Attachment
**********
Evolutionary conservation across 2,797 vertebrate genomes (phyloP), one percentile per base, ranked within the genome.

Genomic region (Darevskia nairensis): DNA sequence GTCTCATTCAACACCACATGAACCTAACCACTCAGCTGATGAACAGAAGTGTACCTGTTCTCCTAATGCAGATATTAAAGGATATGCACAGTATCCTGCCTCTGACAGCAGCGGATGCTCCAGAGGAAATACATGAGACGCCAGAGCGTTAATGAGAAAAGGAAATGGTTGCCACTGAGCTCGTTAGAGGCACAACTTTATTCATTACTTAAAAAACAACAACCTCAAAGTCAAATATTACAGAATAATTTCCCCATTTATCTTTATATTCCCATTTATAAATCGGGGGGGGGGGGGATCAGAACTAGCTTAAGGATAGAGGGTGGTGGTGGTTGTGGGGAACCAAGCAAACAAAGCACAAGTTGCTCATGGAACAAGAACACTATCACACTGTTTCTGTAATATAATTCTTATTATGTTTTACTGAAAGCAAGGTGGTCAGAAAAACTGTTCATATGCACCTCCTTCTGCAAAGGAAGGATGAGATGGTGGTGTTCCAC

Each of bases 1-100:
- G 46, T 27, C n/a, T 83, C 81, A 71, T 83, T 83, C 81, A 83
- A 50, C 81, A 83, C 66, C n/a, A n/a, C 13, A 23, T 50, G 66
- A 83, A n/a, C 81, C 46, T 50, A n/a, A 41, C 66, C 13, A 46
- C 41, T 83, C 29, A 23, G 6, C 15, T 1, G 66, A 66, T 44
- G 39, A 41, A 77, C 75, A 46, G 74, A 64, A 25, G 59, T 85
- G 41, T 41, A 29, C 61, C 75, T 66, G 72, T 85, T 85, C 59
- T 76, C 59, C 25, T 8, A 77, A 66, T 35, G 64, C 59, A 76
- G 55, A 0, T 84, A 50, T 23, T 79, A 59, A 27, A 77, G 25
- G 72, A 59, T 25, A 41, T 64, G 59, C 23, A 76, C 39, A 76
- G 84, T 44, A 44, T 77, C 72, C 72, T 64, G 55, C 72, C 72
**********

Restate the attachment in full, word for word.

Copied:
Evolutionary conservation across 2,797 vertebrate genomes (phyloP), one percentile per base, ranked within the genome.

Genomic region (Darevskia nairensis): DNA sequence GTCTCATTCAACACCACATGAACCTAACCACTCAGCTGATGAACAGAAGTGTACCTGTTCTCCTAATGCAGATATTAAAGGATATGCACAGTATCCTGCCTCTGACAGCAGCGGATGCTCCAGAGGAAATACATGAGACGCCAGAGCGTTAATGAGAAAAGGAAATGGTTGCCACTGAGCTCGTTAGAGGCACAACTTTATTCATTACTTAAAAAACAACAACCTCAAAGTCAAATATTACAGAATAATTTCCCCATTTATCTTTATATTCCCATTTATAAATCGGGGGGGGGGGGGATCAGAACTAGCTTAAGGATAGAGGGTGGTGGTGGTTGTGGGGAACCAAGCAAACAAAGCACAAGTTGCTCATGGAACAAGAACACTATCACACTGTTTCTGTAATATAATTCTTATTATGTTTTACTGAAAGCAAGGTGGTCAGAAAAACTGTTCATATGCACCTCCTTCTGCAAAGGAAGGATGAGATGGTGGTGTTCCAC

Each of bases 1-100:
- G 46, T 27, C n/a, T 83, C 81, A 71, T 83, T 83, C 81, A 83
- A 50, C 81, A 83, C 66, C n/a, A n/a, C 13, A 23, T 50, G 66
- A 83, A n/a, C 81, C 46, T 50, A n/a, A 41, C 66, C 13, A 46
- C 41, T 83, C 29, A 23, G 6, C 15, T 1, G 66, A 66, T 44
- G 39, A 41, A 77, C 75, A 46, G 74, A 64, A 25, G 59, T 85
- G 41, T 41, A 29, C 61, C 75, T 66, G 72, T 85, T 85, C 59
- T 76, C 59, C 25, T 8, A 77, A 66, T 35, G 64, C 59, A 76
- G 55, A 0, T 84, A 50, T 23, T 79, A 59, A 27, A 77, G 25
- G 72, A 59, T 25, A 41, T 64, G 59, C 23, A 76, C 39, A 76
- G 84, T 44, A 44, T 77, C 72, C 72, T 64, G 55, C 72, C 72